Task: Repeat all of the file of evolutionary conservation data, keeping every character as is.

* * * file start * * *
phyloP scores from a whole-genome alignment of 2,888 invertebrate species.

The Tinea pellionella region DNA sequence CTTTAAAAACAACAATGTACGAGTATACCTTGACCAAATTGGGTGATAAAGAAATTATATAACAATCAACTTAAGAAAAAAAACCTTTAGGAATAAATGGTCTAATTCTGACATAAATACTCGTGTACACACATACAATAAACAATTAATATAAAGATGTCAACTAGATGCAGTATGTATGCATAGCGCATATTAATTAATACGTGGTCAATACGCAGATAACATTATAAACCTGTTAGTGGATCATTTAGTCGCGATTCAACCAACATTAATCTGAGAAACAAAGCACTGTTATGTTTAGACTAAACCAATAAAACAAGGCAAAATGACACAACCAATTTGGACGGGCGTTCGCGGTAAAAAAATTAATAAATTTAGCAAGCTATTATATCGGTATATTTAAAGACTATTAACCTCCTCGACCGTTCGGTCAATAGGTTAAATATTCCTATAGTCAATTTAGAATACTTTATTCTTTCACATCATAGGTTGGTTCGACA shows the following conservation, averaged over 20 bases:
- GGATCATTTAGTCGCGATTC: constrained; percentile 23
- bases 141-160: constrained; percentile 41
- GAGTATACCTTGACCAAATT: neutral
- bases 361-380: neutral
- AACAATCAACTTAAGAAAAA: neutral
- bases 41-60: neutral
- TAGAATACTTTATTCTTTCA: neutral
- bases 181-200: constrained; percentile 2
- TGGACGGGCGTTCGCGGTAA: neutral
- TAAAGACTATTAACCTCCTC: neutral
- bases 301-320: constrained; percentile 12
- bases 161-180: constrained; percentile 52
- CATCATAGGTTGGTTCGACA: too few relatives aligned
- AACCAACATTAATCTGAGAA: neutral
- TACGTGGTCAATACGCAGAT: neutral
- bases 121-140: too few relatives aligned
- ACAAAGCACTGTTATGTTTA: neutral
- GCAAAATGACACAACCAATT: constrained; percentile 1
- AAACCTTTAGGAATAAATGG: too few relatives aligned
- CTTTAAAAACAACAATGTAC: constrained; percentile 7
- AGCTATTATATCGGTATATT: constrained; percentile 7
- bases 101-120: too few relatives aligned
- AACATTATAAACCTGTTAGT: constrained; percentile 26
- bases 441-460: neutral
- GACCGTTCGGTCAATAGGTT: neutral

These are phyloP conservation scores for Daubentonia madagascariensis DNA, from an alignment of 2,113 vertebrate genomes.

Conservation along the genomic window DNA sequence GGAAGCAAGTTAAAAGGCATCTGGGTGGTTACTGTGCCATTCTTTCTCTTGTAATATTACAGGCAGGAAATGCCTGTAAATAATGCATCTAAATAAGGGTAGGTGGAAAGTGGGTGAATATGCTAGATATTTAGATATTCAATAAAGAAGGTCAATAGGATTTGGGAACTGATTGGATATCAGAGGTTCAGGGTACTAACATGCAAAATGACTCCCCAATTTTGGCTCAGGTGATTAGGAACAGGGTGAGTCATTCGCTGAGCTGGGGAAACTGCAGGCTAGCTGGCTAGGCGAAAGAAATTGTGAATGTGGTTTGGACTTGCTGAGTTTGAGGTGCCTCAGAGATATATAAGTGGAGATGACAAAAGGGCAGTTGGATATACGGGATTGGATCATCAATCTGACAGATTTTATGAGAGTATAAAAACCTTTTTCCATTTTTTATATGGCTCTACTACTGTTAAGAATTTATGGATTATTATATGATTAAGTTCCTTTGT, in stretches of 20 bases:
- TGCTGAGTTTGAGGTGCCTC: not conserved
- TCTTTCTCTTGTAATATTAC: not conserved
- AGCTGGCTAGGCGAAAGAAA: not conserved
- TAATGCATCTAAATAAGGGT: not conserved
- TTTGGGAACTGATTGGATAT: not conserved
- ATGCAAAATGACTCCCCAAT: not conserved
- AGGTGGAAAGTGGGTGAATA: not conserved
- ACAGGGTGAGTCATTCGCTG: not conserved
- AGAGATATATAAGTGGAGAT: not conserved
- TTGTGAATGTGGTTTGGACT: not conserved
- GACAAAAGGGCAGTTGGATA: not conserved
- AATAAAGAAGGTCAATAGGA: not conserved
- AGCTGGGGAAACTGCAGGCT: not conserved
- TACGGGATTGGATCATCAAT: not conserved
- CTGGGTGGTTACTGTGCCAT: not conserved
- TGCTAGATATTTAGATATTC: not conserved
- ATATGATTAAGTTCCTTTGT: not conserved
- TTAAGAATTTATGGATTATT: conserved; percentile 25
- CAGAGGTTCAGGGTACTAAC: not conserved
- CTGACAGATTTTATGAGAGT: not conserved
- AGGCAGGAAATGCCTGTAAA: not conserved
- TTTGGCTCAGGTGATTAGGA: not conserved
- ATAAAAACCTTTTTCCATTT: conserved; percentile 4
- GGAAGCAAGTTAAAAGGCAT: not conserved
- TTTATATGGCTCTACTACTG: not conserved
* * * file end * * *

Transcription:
phyloP scores from a whole-genome alignment of 2,888 invertebrate species.

The Tinea pellionella region DNA sequence CTTTAAAAACAACAATGTACGAGTATACCTTGACCAAATTGGGTGATAAAGAAATTATATAACAATCAACTTAAGAAAAAAAACCTTTAGGAATAAATGGTCTAATTCTGACATAAATACTCGTGTACACACATACAATAAACAATTAATATAAAGATGTCAACTAGATGCAGTATGTATGCATAGCGCATATTAATTAATACGTGGTCAATACGCAGATAACATTATAAACCTGTTAGTGGATCATTTAGTCGCGATTCAACCAACATTAATCTGAGAAACAAAGCACTGTTATGTTTAGACTAAACCAATAAAACAAGGCAAAATGACACAACCAATTTGGACGGGCGTTCGCGGTAAAAAAATTAATAAATTTAGCAAGCTATTATATCGGTATATTTAAAGACTATTAACCTCCTCGACCGTTCGGTCAATAGGTTAAATATTCCTATAGTCAATTTAGAATACTTTATTCTTTCACATCATAGGTTGGTTCGACA shows the following conservation, averaged over 20 bases:
- GGATCATTTAGTCGCGATTC: constrained; percentile 23
- bases 141-160: constrained; percentile 41
- GAGTATACCTTGACCAAATT: neutral
- bases 361-380: neutral
- AACAATCAACTTAAGAAAAA: neutral
- bases 41-60: neutral
- TAGAATACTTTATTCTTTCA: neutral
- bases 181-200: constrained; percentile 2
- TGGACGGGCGTTCGCGGTAA: neutral
- TAAAGACTATTAACCTCCTC: neutral
- bases 301-320: constrained; percentile 12
- bases 161-180: constrained; percentile 52
- CATCATAGGTTGGTTCGACA: too few relatives aligned
- AACCAACATTAATCTGAGAA: neutral
- TACGTGGTCAATACGCAGAT: neutral
- bases 121-140: too few relatives aligned
- ACAAAGCACTGTTATGTTTA: neutral
- GCAAAATGACACAACCAATT: constrained; percentile 1
- AAACCTTTAGGAATAAATGG: too few relatives aligned
- CTTTAAAAACAACAATGTAC: constrained; percentile 7
- AGCTATTATATCGGTATATT: constrained; percentile 7
- bases 101-120: too few relatives aligned
- AACATTATAAACCTGTTAGT: constrained; percentile 26
- bases 441-460: neutral
- GACCGTTCGGTCAATAGGTT: neutral

These are phyloP conservation scores for Daubentonia madagascariensis DNA, from an alignment of 2,113 vertebrate genomes.

Conservation along the genomic window DNA sequence GGAAGCAAGTTAAAAGGCATCTGGGTGGTTACTGTGCCATTCTTTCTCTTGTAATATTACAGGCAGGAAATGCCTGTAAATAATGCATCTAAATAAGGGTAGGTGGAAAGTGGGTGAATATGCTAGATATTTAGATATTCAATAAAGAAGGTCAATAGGATTTGGGAACTGATTGGATATCAGAGGTTCAGGGTACTAACATGCAAAATGACTCCCCAATTTTGGCTCAGGTGATTAGGAACAGGGTGAGTCATTCGCTGAGCTGGGGAAACTGCAGGCTAGCTGGCTAGGCGAAAGAAATTGTGAATGTGGTTTGGACTTGCTGAGTTTGAGGTGCCTCAGAGATATATAAGTGGAGATGACAAAAGGGCAGTTGGATATACGGGATTGGATCATCAATCTGACAGATTTTATGAGAGTATAAAAACCTTTTTCCATTTTTTATATGGCTCTACTACTGTTAAGAATTTATGGATTATTATATGATTAAGTTCCTTTGT, in stretches of 20 bases:
- TGCTGAGTTTGAGGTGCCTC: not conserved
- TCTTTCTCTTGTAATATTAC: not conserved
- AGCTGGCTAGGCGAAAGAAA: not conserved
- TAATGCATCTAAATAAGGGT: not conserved
- TTTGGGAACTGATTGGATAT: not conserved
- ATGCAAAATGACTCCCCAAT: not conserved
- AGGTGGAAAGTGGGTGAATA: not conserved
- ACAGGGTGAGTCATTCGCTG: not conserved
- AGAGATATATAAGTGGAGAT: not conserved
- TTGTGAATGTGGTTTGGACT: not conserved
- GACAAAAGGGCAGTTGGATA: not conserved
- AATAAAGAAGGTCAATAGGA: not conserved
- AGCTGGGGAAACTGCAGGCT: not conserved
- TACGGGATTGGATCATCAAT: not conserved
- CTGGGTGGTTACTGTGCCAT: not conserved
- TGCTAGATATTTAGATATTC: not conserved
- ATATGATTAAGTTCCTTTGT: not conserved
- TTAAGAATTTATGGATTATT: conserved; percentile 25
- CAGAGGTTCAGGGTACTAAC: not conserved
- CTGACAGATTTTATGAGAGT: not conserved
- AGGCAGGAAATGCCTGTAAA: not conserved
- TTTGGCTCAGGTGATTAGGA: not conserved
- ATAAAAACCTTTTTCCATTT: conserved; percentile 4
- GGAAGCAAGTTAAAAGGCAT: not conserved
- TTTATATGGCTCTACTACTG: not conserved